Emacs runs on several operating systems regardless of the machine type. The main ones are: GNU, GNU/Linux, FreeBSD, NetBSD, OpenBSD, MacOS, MS Windows and Solaris.
You can download GNU Emacs releases from a nearby GNU mirror; or if automatic redirection does not work see the list of GNU mirrors, or use the main GNU ftp server.
GNU Emacs source code and development is hosted on savannah.gnu.org.
This will take some time, especially if you have a slow internet connection and because Xcode is huge. But it's faster than you having to search the App Store app and click to install for each of these! Tap 'caskroom/cask'. Tap 'caskroom/drivers'. Tap 'caskroom/fonts'. Tap 'heroku/brew'. These plugins add support for the corresponding file type to Mac Quick Look (In Finder, mark a file and press Space to start Quick Look). The plugins includes features like syntax highlighting, Markdown rendering, preview of JSON, patch files, CSV, ZIP files and more. Brew install -cask qlcolorcode qlstephen qlmarkdown quicklook-json. Cask brings simplicity and speed to installing and managing GUI applications on macOS. In simple terms, it's a way to install applications on your Mac without the hassle of googling it and installing it online. $ brew install cask. List apps: brew search —- casks; Search apps: brew search (appname) Install: brew cask install (appname).
Most GNU/Linux distributions provide GNU Emacs in their repositories, which is the recommended way to install Emacs unless you always want to use the latest release.
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If your GNU/Linux distribution includes a graphical package manager, this is often the easiest way to install Emacs. Please refer to the documentation for your distribution for full instructions on how to install a package.
You might prefer installing from the command-line. Here are some of the commands that various GNU/Linux distributions use to install a package named
On some systems, the package name must include the Emacs version number, such as
emacs-27.1, instead of
The BSDs provide GNU Emacs in their repositories, which is the recommended way to install Emacs unless you always want to use the latest release.
The reason for GNU Emacs's existence is to provide a powerful editor for the GNU operating system. Versions of GNU, such as GNU/Linux, are the primary platforms for Emacs development.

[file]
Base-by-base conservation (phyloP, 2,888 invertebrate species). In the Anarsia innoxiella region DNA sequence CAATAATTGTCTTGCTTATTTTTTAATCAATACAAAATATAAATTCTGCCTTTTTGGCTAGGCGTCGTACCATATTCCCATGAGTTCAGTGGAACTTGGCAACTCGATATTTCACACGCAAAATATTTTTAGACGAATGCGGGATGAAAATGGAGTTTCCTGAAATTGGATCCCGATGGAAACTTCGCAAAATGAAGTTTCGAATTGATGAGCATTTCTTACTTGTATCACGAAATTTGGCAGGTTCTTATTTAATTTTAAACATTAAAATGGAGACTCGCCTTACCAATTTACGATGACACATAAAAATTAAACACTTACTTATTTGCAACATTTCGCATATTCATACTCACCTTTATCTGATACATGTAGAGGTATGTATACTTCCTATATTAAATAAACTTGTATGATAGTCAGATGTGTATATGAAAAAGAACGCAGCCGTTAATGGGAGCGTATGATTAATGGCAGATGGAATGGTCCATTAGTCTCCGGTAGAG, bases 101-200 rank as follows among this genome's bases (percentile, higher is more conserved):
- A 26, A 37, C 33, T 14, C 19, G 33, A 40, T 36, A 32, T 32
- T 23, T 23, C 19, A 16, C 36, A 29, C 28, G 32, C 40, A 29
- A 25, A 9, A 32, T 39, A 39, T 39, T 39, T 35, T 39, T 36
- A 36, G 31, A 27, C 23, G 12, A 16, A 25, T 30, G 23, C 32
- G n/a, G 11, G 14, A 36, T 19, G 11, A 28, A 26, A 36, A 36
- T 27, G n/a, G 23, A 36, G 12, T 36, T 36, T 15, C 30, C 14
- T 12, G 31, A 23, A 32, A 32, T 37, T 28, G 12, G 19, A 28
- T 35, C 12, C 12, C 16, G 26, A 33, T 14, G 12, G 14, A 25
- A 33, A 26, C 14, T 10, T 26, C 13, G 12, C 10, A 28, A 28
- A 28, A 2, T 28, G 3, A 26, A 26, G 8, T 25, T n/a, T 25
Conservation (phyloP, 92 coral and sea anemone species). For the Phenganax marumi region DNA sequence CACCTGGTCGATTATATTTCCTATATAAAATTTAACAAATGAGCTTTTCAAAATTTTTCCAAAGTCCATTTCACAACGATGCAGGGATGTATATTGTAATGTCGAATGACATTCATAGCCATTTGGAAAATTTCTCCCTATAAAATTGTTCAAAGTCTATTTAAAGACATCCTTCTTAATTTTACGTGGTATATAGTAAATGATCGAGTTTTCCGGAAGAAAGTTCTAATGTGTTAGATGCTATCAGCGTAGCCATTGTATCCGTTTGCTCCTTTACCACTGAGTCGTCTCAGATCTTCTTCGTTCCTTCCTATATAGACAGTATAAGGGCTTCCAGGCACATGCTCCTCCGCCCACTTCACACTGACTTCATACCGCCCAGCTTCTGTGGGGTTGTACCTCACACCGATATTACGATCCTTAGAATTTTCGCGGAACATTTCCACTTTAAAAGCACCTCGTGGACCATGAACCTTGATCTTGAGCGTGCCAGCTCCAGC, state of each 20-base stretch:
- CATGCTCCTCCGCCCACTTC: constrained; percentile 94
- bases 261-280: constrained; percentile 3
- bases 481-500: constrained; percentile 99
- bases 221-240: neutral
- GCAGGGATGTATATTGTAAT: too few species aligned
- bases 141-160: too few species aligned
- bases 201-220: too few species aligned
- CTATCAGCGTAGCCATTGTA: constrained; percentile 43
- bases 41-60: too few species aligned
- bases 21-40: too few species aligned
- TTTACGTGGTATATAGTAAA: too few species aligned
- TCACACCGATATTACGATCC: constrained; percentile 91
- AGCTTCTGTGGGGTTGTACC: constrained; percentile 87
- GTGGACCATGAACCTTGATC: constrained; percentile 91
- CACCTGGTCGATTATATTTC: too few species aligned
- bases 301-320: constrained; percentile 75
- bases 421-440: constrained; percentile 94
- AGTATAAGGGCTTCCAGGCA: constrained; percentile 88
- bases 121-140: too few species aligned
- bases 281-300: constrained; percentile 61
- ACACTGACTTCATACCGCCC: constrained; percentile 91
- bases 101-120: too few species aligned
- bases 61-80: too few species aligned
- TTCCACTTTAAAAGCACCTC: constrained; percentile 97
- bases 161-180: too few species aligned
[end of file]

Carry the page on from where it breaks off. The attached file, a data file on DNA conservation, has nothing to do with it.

However, GNU Emacs includes support for some other systems that volunteers choose to support.
The purpose of the GNU system is to give users the freedom that proprietary software takes away from its users. Proprietary operating systems (like other proprietary programs) are an injustice, and we aim for a world in which they do not exist.
To improve the use of proprietary systems is a misguided goal. Our aim, rather, is to eliminate them. We include support for some proprietary systems in GNU Emacs in the hope that running Emacs on them will give users a taste of freedom and thus lead them to free themselves.
GNU Emacs for Windows can be downloaded from a nearby GNU mirror; or the main GNU FTP server.
Unzip the zip file preserving the directory structure, and run
binrunemacs.exe. Alternatively, create a desktop shortcut to
binrunemacs.exe, and start Emacs by double-clicking on that shortcut's icon.
The Windows binaries are signed by Phillip Lord
8E64 B119 FE4B AC58 C767 D5EC E095 C1A6 3FB1 EAD2.
MSYS2 users can install Emacs (64bits build) with the following:For the 32bits build, evaluate:
Emacs can be installed on MacOS using Homebrew.
The Emacs for OSX website also provides universal binaries.
macFUSE allows you to extend macOS's native file handling capabilities via third-party file systems.
As a user, installing the macFUSE software package will let you use any third-party FUSE file system. Legacy MacFUSE file systems are supported through the optional MacFUSE compatibility layer.
As a developer, you can use the FUSE SDK to write numerous types of new file systems as regular user space programs. The content of these file systems can come from anywhere: from the local disk, from across the network, from memory, or any other combination of sources. Writing a file system using FUSE is orders of magnitude easier and quicker than the traditional approach of writing in-kernel file systems. Since FUSE file systems are regular applications (as opposed to kernel extensions), you have just as much flexibility and choice in programming tools, debuggers, and libraries as you have if you were developing standard macOS applications.
In more technical terms, FUSE implements a mechanism that makes it possible to implement a fully functional file system in a user-space program on macOS. It provides multiple APIs, one of which is a superset of the FUSE API (file system in user space) that originated on Linux. Therefore, many existing FUSE file systems become readily usable on macOS.
The macFUSE software consists of a kernel extension and various user space libraries and tools. It comes with C-based and Objective-C-based SDKs. If you prefer another language (say, Python or Java), you should be able to create file systems in those languages after you install the relevant language bindings yourself.
The filesystems repository contains source code for several exciting and useful file systems for you to browse, compile, and build upon, such as sshfs, procfs, AccessibilityFS, GrabFS, LoopbackFS, SpotlightFS, and YouTubeFS.